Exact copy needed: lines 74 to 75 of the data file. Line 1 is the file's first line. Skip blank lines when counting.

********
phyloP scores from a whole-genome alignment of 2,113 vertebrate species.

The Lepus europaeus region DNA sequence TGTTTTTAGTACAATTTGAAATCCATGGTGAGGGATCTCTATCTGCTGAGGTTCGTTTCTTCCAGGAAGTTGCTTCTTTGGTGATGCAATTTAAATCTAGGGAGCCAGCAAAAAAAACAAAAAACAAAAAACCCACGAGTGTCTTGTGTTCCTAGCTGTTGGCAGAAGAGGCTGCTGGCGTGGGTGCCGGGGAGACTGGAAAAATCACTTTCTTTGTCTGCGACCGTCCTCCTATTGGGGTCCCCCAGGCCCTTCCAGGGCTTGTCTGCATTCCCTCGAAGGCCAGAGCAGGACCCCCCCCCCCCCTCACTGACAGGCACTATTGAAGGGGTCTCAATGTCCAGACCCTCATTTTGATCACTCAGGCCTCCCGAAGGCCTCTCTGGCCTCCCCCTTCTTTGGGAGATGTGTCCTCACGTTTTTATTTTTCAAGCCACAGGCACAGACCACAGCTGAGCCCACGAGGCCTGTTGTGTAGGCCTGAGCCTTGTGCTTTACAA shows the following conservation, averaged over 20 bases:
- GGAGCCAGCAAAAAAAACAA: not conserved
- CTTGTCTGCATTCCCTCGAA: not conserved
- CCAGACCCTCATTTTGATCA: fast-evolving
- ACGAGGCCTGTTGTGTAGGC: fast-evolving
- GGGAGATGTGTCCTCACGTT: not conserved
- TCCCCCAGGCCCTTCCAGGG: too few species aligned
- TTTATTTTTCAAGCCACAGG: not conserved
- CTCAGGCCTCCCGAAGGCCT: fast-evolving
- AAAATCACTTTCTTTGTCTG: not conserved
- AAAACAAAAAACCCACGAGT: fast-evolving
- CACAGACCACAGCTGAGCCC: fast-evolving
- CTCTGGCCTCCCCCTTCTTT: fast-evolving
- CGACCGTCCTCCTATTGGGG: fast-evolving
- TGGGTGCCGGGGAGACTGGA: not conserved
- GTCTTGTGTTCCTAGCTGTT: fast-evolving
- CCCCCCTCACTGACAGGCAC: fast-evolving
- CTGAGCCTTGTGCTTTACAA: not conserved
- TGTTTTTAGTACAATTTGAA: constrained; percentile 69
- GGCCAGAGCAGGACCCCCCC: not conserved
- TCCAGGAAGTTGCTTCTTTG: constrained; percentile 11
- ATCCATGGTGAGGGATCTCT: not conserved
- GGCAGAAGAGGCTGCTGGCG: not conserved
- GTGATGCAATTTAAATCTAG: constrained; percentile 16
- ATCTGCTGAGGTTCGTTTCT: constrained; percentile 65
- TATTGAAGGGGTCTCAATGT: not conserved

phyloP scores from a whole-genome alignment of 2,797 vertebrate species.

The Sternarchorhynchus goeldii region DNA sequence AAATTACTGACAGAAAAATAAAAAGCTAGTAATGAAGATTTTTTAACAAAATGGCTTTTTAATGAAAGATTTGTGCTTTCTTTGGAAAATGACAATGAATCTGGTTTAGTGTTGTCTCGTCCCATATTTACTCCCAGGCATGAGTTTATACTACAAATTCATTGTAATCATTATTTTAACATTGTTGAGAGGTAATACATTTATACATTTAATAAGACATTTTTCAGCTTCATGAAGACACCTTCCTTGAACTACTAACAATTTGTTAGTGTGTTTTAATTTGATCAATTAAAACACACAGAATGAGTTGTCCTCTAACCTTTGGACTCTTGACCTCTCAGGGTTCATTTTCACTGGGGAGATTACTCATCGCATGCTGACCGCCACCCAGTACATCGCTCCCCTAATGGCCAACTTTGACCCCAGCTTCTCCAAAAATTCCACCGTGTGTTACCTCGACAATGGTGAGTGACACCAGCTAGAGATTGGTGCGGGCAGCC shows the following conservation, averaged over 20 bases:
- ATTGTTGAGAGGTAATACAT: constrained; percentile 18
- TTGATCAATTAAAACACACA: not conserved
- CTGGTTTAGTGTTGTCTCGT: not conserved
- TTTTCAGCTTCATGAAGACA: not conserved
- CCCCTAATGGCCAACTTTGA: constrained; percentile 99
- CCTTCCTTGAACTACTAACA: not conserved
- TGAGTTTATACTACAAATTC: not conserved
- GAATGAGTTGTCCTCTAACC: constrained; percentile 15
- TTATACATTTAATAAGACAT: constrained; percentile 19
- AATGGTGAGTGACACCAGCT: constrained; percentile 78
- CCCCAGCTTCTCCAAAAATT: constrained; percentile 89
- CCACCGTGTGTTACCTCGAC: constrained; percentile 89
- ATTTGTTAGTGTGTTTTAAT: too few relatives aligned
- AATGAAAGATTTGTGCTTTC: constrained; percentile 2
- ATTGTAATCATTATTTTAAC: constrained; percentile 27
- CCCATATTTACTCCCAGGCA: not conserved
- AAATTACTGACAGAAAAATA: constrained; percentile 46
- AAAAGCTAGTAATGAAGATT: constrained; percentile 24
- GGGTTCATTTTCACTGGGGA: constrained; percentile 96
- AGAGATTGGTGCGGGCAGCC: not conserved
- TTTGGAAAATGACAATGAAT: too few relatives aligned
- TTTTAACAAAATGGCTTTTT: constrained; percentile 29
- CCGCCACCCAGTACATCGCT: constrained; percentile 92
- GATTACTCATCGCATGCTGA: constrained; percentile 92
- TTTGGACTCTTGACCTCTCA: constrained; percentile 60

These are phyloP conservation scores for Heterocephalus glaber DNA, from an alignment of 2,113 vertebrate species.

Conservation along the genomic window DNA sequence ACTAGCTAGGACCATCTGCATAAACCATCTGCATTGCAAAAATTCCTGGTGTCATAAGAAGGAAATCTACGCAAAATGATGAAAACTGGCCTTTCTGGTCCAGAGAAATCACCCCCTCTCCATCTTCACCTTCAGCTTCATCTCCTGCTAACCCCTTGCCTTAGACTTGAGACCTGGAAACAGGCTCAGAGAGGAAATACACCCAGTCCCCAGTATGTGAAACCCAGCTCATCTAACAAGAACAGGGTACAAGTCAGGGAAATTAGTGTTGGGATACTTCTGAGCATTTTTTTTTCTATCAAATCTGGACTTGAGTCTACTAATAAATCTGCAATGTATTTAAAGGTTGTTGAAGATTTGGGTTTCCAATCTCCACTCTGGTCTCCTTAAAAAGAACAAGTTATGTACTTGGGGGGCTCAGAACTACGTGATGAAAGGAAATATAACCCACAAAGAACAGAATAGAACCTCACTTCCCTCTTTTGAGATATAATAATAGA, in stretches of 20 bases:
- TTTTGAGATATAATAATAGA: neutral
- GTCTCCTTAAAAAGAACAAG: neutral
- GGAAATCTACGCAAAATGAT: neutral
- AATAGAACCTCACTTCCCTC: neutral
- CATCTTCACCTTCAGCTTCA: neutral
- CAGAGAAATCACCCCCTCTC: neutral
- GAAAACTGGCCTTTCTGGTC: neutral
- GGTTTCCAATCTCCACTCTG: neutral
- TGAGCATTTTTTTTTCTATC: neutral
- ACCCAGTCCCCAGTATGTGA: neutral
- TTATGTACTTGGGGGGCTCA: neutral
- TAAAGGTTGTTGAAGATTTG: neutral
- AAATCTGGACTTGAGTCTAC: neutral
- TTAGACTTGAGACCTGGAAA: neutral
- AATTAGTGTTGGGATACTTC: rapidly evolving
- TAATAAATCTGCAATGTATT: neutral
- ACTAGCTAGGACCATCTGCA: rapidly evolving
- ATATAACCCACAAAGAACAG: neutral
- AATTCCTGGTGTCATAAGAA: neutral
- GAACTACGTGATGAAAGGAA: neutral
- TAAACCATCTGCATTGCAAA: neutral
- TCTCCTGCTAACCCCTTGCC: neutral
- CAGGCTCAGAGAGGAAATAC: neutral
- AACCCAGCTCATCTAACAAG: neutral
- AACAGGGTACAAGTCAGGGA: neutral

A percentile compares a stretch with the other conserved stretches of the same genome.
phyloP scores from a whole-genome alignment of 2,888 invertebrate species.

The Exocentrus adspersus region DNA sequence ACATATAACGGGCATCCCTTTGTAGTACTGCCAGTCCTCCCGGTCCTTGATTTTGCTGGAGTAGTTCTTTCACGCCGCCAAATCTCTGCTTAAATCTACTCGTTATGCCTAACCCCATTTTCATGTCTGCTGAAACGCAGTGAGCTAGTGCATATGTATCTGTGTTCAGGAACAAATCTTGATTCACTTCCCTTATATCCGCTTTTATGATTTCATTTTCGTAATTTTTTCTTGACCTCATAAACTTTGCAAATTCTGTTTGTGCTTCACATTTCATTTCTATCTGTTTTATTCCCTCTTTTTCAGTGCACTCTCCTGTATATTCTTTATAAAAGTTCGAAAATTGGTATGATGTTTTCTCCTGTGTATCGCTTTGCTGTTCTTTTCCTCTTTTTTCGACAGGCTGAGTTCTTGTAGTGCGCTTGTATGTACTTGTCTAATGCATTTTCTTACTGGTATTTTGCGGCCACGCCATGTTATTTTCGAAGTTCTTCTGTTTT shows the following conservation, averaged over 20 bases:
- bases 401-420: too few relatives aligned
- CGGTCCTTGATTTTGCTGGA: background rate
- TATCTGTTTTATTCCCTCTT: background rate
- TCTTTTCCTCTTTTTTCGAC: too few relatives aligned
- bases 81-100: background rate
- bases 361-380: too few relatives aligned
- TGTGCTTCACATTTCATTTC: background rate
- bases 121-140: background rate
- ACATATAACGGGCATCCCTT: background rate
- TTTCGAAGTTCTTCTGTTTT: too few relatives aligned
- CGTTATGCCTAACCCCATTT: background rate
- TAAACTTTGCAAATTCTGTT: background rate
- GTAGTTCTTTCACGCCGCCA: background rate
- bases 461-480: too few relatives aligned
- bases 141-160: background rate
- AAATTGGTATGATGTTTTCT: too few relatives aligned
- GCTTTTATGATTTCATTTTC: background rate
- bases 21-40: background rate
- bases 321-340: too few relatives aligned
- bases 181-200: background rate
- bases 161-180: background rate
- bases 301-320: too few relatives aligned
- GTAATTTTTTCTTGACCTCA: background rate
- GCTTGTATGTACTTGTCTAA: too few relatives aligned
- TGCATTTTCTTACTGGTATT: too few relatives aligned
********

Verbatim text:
- ATATAACCCACAAAGAACAG: neutral
- AATTCCTGGTGTCATAAGAA: neutral